Today is Saturday, June 11, the 162nd day of 2005. There are 203 days left in the year. On this date in 1776, the Continental Congress forms a committee to draft a Declaration of Independence calling for freedom from Britain.
In 1509, England's King Henry VIII marries Catherine of Aragon. In 1770, Captain James Cook, commander of the British ship Endeavour, discovers the Great Barrier Reef off Australia by running onto it. In 1919, Sir Barton wins the Belmont Stakes, becoming horse racing's first Triple Crown winner. In 1942, the United States and the Soviet Union sign a lend-lease agreement to aid the Soviet war effort in World War II. In 1947, the government announces the end of household and institutional sugar rationing, to take effect the next day. In 1963, Buddhist monk Quang Duc immolates himself on a Saigon street to protest the government of South Vietnamese President Ngo Dinh Diem.
June 11, 1980: Youngstown garbage crews have fallen so far behind that they are back on the right day, but a full week behind and with twice as much garbage to pick up. Edwin Campbell, deputy director of Public Works, hopes the crews will be able to stay on schedule.
A spokesman for Ohio's 21 municipally owned electric systems predicts that Ohio communities will have no choice but to charge their customers more if the federal government allows Ohio Edison to raise the price of wholesale electricity by 37 percent.
Youngstown State University will buy steam for heat from Youngstown Thermal Corp. if the company will guarantee stable rates for five years and meet certain other conditions, says YSU President John J. Coffelt.
June 11, 1965: Donald C. Cover, 50, is appointed fire chief of Boardman Township, succeeding H.W. Ewing Jr., who resigned.
Youngstown's Champion Speller Nicky Harris finishes eighth in the National Spelling Bee, winning $100 and a gold medal. The bee is won by Michael Kerpan Jr. of Oklahoma.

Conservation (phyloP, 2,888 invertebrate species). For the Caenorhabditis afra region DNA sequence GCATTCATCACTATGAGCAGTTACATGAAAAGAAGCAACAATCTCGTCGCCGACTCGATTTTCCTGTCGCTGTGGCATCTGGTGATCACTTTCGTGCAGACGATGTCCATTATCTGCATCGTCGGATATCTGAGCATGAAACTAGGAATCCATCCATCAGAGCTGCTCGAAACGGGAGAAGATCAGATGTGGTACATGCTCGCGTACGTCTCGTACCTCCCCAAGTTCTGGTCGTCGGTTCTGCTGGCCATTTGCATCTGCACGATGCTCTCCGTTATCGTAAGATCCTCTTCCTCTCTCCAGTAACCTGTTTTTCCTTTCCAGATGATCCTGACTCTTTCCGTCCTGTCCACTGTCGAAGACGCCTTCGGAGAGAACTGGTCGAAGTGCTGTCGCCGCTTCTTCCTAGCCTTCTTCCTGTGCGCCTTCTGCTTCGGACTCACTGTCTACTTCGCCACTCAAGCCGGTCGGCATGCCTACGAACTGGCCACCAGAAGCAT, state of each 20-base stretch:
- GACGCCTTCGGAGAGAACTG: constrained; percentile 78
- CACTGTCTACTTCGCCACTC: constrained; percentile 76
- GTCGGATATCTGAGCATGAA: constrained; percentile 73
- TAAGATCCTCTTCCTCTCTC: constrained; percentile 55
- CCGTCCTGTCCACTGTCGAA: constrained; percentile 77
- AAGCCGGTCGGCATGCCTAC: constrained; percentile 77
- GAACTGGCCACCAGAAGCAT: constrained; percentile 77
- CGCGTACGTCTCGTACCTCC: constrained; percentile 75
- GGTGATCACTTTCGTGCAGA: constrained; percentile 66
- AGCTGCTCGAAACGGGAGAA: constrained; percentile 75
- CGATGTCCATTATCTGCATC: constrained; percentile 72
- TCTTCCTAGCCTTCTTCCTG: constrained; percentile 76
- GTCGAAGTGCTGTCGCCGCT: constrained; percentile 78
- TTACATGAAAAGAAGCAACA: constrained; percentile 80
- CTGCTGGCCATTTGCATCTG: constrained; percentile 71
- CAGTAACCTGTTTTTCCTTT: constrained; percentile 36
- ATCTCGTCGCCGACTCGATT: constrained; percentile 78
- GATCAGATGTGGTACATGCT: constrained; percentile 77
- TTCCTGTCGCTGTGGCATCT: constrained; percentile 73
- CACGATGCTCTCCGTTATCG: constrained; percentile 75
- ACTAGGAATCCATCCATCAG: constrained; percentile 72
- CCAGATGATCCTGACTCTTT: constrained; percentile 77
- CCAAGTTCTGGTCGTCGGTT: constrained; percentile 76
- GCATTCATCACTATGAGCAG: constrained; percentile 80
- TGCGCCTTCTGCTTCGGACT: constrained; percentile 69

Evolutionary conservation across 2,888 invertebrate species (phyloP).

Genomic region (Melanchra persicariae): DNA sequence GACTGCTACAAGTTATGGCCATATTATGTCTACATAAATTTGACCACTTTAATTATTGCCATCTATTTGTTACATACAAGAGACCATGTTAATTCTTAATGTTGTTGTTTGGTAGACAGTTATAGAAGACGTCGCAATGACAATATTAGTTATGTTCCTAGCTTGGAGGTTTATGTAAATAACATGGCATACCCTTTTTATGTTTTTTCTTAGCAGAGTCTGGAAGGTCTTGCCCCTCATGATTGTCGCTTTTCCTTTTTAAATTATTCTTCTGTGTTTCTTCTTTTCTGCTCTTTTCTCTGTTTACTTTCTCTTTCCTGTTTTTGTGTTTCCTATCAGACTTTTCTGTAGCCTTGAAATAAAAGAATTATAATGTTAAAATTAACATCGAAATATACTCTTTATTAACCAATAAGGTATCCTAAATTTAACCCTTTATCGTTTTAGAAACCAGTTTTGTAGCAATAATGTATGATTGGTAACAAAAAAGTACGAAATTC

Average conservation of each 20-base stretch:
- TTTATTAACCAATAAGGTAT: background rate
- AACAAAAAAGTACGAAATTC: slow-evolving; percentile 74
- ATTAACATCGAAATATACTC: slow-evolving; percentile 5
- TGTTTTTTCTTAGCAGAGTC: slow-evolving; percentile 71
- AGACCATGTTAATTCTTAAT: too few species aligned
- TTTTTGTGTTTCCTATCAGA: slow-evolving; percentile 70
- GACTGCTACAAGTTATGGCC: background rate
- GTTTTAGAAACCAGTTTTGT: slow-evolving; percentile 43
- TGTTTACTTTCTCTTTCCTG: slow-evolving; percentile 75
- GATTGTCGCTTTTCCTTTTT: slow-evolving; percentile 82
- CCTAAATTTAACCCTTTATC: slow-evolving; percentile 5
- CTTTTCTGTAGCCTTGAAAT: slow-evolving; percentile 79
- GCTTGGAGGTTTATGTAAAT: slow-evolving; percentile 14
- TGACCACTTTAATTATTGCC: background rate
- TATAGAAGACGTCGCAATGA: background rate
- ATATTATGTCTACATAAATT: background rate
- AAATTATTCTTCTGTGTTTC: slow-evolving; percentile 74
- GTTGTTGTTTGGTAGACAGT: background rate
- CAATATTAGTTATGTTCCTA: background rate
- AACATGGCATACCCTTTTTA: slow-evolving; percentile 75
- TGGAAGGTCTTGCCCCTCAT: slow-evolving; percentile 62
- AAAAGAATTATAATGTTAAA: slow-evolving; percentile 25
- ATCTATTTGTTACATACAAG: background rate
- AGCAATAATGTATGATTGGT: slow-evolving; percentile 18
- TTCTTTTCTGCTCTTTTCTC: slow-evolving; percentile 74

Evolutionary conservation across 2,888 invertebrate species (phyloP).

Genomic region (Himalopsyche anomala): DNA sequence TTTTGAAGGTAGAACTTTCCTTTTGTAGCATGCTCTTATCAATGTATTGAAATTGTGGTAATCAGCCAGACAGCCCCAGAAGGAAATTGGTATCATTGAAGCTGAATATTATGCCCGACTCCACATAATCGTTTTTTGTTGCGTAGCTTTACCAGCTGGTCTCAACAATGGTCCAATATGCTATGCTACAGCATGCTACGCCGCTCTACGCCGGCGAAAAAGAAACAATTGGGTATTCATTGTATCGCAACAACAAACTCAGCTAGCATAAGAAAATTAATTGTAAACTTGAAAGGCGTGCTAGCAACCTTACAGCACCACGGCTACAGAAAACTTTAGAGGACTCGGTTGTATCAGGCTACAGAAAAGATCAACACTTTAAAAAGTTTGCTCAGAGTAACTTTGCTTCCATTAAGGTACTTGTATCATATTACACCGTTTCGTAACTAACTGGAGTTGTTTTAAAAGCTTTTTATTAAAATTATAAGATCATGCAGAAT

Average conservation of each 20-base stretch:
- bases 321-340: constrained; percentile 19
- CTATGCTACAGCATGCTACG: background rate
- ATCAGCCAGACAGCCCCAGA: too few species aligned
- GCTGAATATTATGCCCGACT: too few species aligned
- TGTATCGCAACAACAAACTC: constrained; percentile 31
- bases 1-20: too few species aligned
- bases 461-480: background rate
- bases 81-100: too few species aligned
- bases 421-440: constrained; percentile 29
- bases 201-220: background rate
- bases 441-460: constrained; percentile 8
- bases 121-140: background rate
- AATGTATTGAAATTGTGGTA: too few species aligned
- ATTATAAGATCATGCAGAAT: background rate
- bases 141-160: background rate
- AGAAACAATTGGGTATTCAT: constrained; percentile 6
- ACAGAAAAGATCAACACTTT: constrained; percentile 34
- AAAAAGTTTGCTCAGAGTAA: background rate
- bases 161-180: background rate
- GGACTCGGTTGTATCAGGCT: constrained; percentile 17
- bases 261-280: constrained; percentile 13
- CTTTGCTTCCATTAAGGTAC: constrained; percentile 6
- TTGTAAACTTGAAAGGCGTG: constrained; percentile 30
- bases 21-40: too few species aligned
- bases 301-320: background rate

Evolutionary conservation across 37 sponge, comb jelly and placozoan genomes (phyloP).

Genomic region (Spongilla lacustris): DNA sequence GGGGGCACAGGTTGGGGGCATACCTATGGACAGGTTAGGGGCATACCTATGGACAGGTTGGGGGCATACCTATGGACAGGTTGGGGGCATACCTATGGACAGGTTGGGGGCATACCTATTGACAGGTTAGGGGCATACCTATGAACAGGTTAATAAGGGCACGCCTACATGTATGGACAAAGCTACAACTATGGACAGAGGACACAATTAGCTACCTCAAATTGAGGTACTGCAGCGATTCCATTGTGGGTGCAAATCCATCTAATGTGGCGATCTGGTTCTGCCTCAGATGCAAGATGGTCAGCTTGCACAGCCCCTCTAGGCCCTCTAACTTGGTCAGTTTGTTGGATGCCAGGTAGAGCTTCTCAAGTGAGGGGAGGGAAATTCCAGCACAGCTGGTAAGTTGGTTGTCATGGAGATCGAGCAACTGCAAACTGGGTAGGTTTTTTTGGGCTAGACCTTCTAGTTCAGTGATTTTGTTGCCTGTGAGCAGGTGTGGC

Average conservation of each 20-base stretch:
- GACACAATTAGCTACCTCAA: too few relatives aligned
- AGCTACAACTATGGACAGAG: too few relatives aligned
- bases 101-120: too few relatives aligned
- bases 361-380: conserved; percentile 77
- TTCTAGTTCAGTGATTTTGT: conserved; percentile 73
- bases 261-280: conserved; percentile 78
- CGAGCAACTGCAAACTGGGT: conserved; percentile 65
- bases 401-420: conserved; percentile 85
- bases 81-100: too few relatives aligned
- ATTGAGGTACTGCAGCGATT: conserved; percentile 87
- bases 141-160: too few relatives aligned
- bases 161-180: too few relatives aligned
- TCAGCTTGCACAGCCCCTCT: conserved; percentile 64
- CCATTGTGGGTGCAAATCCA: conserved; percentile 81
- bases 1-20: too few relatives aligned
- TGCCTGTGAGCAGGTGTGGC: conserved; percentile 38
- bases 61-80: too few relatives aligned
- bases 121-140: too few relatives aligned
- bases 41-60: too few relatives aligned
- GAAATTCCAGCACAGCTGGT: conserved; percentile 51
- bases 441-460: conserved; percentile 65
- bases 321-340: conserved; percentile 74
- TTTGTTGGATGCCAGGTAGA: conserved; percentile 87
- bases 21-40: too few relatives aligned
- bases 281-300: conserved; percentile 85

U.S. Rep. Michael J. Kirwan of Youngstown joins a distinguished list of Americans who support flood control and navigation when he receives the George Washington Memorial Award at the National Rivers and Harbors Congress.
General Motors Corp. announces that it will begin interviewing candidates for some of the 5,700 jobs at the new Chevrolet and Fisher Body plant at Lordstown on June. 14.
June 11, 1955: About 350 workmen at the Chrysler Corp.'s automotive body fabrication plant at Heslep Street are expected to return to work after calling off a strike that closed the plant.
A bedroom intruder who told a Glenwood Avenue housewife he was looking at her home to make an estimate on a painting job is captured at 2:15 a.m. by the terrified woman's husband. Police said the man was on parole for a robbery several years ago.
Two air traffic controllers and an Air Force radar operator are commended by the Civil Aeronautics Administration for guiding a civilian aircraft that was lost in a storm to a safe landing at Youngstown Municipal Airport. Cited were Samuel Stiffler, Herman Fletcher and T.Sgt. Gene A. Sine.
June 11, 1930: Frank Purnell, president of Youngstown Sheet & amp; Tube Co. announces immediate construction on an electric welding pipe mill that will be erected at the Brier Hill plant, at a cost of $2 million.
The Ohio Education Department empowers Youngstown College to function as a four-year liberal arts college and grant A.B. degrees.
Bishop James Cannon Jr. refuses to answer questions before a U.S. Senate committee regarding activities by the Southern Methodist Church in opposition to the candidacy of Al Smith in the 1928 presidential campaign. It is alleged that Cannon received $48,000 from a New York capitalist, which was used against Smith.